Skip to Main Content

Explore BRI's Design Framework

Our Educating for Self-Governance framework ties our principles and virtues to the best pedagogical practices for civics and history education by providing opportunities for students to use and practice this body of knowledge and skills as active and thoughtful citizens in their local and national communities. 

Framework Overview

The Bill of Rights Institute (BRI), teaches civics. Our resources are grounded upon founding principles and civic virtues. These ideals and habits shape the American understanding of self-government and the habits required to maintain a healthy civil society. Studying these principles and habits equips students and teachers to live the ideals of a free and just society. BRI seeks to build knowledge while providing students with opportunities to practice the skills associated with democratic processes, including deliberation, collective decision-making, civil discourse, and dealing with differences.    

Our design framework incorporates the founding principles and civic virtues into our learning design. This ensures BRI resources cover essential civic topics with congruent pedagogical approaches, developing self-governed individuals capable of informed engagement in civic life.  

Download PDF Version

The principles, virtues, and pedagogical framework outlined here guides BRI’s resource and program design by providing a common language for and expectations of what a BRI resources provide. In doing so, it outlines what an education in self-governance is in substance and in practice.

Download PDF Version

Disciplinary Literacy  

Teachers skilled in disciplinary literacy support students in engaging with texts and sources as a historian or political scientist might, including sourcing, close reading, corroboration of sources, and contextualizing sources. Engaging in disciplinary literacy is a necessary building block to further development in analytic reasoning, class dialogue, and inquiry-based approaches, all necessary skills for cultivating an informed citizenry.  

Reasoning Skills  

Reasoning skills help students break down complex information and develop questions that guide their exploration of content. Students with strong analytical and critical thinking skills can assess valid arguments, critique those arguments, and evaluate the provided evidence. These higher-order thinking skills allow students to participate in class dialogue inquiry-based activities more fully and practice self-governance habits.  Strong reasoning skills help students engage in civil discourse and life.   

Dialogical/Collaborative Learning 

The dialogic exchange between teachers and students allows students to explore their understandings and construct knowledge. The teacher, as the facilitator, encourages students to think deeply and justify their responses, and build on others’ ideas. This develops reasoning and communicative skills. Collaborative learning, in turn, emphasizes the interactions and dialogue between groups of students.  Engagement in dialogic and collaborative learning exposures students to diverse perspectives and understandings. The ability to form cogent thoughts orally, share and discuss ideas, engage different perspectives, and successfully work cooperatively are essential skills in self-governance.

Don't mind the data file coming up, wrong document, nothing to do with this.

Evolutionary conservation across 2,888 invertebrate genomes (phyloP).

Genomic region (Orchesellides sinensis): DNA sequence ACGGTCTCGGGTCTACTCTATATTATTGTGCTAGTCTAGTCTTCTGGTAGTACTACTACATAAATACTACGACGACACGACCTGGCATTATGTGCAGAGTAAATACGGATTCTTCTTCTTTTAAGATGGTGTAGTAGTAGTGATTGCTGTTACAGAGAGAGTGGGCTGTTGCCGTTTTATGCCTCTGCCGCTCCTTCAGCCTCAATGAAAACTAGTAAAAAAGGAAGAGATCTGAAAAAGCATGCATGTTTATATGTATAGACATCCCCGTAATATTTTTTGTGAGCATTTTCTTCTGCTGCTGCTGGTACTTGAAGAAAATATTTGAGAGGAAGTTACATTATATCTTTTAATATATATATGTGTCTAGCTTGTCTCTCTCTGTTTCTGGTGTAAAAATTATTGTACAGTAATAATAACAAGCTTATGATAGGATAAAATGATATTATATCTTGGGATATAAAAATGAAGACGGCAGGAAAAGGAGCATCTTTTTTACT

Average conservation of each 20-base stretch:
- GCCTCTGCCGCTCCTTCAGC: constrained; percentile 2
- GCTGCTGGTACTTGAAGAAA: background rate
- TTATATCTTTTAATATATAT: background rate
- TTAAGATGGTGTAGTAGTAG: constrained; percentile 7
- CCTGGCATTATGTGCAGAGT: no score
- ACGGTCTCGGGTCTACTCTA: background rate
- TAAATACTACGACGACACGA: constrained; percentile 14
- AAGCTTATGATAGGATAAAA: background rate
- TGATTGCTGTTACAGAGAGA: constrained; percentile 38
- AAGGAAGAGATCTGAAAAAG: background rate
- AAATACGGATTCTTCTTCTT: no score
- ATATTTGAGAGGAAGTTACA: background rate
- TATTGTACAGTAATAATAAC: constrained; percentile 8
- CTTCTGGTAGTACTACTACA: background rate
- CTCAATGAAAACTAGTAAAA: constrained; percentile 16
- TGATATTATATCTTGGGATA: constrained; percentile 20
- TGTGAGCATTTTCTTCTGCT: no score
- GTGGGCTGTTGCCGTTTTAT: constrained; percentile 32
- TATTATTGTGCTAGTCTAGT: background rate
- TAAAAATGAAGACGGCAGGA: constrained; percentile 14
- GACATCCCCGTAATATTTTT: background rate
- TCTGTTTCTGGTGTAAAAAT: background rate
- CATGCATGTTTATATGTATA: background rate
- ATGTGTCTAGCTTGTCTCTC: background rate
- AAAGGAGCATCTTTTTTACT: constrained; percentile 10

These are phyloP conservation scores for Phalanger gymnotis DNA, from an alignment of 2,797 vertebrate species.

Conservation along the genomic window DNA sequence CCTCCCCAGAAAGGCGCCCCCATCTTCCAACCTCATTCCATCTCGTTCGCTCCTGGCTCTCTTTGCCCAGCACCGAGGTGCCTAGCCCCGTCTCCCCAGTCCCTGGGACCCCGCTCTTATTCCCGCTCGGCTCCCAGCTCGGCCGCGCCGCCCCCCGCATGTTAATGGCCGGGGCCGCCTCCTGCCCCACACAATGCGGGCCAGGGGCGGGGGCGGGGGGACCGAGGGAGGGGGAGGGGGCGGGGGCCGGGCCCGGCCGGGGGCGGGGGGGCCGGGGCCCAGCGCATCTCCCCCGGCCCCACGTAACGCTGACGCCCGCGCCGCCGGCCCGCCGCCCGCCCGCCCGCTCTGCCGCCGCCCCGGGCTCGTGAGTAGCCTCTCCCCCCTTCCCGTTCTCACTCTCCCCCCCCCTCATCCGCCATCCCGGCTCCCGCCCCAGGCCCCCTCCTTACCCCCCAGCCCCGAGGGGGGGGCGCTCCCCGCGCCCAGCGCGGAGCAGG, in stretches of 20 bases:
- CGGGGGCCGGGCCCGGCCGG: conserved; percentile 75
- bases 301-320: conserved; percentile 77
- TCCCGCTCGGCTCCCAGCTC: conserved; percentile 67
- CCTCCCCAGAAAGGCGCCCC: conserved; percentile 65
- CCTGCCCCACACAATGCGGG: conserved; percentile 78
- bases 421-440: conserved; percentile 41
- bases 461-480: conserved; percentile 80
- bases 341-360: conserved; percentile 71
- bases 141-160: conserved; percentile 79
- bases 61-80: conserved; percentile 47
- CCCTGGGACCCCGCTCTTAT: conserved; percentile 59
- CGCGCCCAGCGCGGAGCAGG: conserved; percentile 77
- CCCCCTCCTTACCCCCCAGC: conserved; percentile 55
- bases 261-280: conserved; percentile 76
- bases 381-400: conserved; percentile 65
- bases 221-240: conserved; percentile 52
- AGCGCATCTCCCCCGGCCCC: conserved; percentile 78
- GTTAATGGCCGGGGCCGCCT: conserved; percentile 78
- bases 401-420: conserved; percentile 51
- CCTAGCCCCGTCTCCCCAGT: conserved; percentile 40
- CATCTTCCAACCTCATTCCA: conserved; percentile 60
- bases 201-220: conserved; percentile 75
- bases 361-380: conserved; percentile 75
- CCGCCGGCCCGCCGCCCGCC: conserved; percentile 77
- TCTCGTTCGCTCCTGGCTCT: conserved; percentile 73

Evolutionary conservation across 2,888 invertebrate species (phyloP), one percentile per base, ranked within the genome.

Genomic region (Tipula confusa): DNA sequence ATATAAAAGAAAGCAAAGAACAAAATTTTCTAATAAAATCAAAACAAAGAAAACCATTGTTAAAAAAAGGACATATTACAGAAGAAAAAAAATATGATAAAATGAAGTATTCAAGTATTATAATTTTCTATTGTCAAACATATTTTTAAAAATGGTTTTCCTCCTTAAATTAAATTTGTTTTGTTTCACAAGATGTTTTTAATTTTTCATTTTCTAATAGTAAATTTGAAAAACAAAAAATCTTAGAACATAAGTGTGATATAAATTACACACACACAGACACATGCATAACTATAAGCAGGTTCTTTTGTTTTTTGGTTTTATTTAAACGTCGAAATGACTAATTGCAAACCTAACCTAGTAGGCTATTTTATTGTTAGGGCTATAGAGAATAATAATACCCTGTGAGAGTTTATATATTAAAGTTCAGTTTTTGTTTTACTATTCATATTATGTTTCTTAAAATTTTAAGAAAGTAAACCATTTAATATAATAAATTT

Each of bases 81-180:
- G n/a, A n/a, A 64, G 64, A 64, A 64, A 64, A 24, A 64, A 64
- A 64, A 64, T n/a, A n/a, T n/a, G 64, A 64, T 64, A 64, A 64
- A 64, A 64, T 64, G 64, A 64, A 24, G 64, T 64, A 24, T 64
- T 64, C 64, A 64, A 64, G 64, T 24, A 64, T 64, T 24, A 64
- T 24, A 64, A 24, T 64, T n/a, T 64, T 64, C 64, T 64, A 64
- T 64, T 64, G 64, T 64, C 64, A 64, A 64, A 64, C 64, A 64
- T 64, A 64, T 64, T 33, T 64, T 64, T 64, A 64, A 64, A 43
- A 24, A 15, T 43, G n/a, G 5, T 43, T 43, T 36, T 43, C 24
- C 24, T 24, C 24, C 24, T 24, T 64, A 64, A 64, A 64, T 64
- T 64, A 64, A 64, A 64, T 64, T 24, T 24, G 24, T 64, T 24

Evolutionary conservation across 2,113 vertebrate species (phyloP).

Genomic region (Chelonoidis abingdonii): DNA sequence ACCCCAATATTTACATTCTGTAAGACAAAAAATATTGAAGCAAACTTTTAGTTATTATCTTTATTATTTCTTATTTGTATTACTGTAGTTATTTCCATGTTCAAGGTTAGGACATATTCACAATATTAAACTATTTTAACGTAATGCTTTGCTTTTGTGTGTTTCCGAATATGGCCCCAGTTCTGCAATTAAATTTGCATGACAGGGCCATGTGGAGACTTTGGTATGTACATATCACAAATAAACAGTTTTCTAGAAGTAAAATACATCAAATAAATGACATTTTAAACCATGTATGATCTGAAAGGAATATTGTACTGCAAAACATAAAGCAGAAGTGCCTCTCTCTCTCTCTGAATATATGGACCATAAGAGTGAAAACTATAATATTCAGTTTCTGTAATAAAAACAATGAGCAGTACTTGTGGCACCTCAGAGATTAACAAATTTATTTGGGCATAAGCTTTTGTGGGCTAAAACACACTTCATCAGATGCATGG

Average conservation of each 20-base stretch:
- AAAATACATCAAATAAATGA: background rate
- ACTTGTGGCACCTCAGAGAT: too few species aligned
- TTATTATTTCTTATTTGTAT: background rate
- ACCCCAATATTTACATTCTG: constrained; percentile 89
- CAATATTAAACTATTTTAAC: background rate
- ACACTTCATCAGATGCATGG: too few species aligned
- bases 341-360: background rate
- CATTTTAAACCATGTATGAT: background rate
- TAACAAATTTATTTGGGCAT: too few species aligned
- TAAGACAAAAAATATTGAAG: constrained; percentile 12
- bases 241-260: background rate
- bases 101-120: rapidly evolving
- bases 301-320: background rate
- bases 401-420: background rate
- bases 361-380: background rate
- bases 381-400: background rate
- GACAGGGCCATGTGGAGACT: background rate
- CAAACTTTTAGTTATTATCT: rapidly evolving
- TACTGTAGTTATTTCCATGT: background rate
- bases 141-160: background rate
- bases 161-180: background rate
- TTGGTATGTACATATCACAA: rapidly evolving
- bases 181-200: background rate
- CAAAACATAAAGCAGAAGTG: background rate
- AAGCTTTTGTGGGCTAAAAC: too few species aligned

Inquiry Skills 

An inquiry approach emphasizes questions, supporting claims, and student involvement in learning to move the history and civics classroom beyond memorizing names and dates. These methods help students express themselves and their knowledge in preparation for civic life. Inquiry learning encourages students to actively construct their knowledge in a meaningful and purposeful context. Central to inquiry-, project-, and problem-based learning are relevant, complex, and provocative questions. Students practice the literacy, thinking, and collaborative skills essential to a history or civics class, civic life, and democratic decision-making by engaging in real-world issues and problems, both historic and contemporary. 

Culturally Responsive Teaching Practices  

Teachers practice cultural responsiveness by connecting the curriculum to students’ daily lives and cultural backgrounds. Culturally responsive classrooms address local histories and issues and promote respect for student differences. Best practices and competencies in culturally responsive teaching typically ask teachers to reflect on their cultural lens, recognize and act on bias in the system, and communicate in linguistically and culturally responsive ways.  BRI’s framework acknowledges these aspects but focuses on incorporating specific tenets in which our curriculum can best support teachers in all school settings.  Our focus on bringing real-world issues into the classroom, respecting student diversity and drawing on this diversity in developing curriculum and instructional plans, and modeling high expectations are essential in supporting our principle. These overlap with critical social and emotional learning competencies, including self-awareness, social awareness, and relationship skills. These allow students to successfully develop the skills to interact with others in civic spaces.   

Bill of Rights Institute Educator Resources

Full Library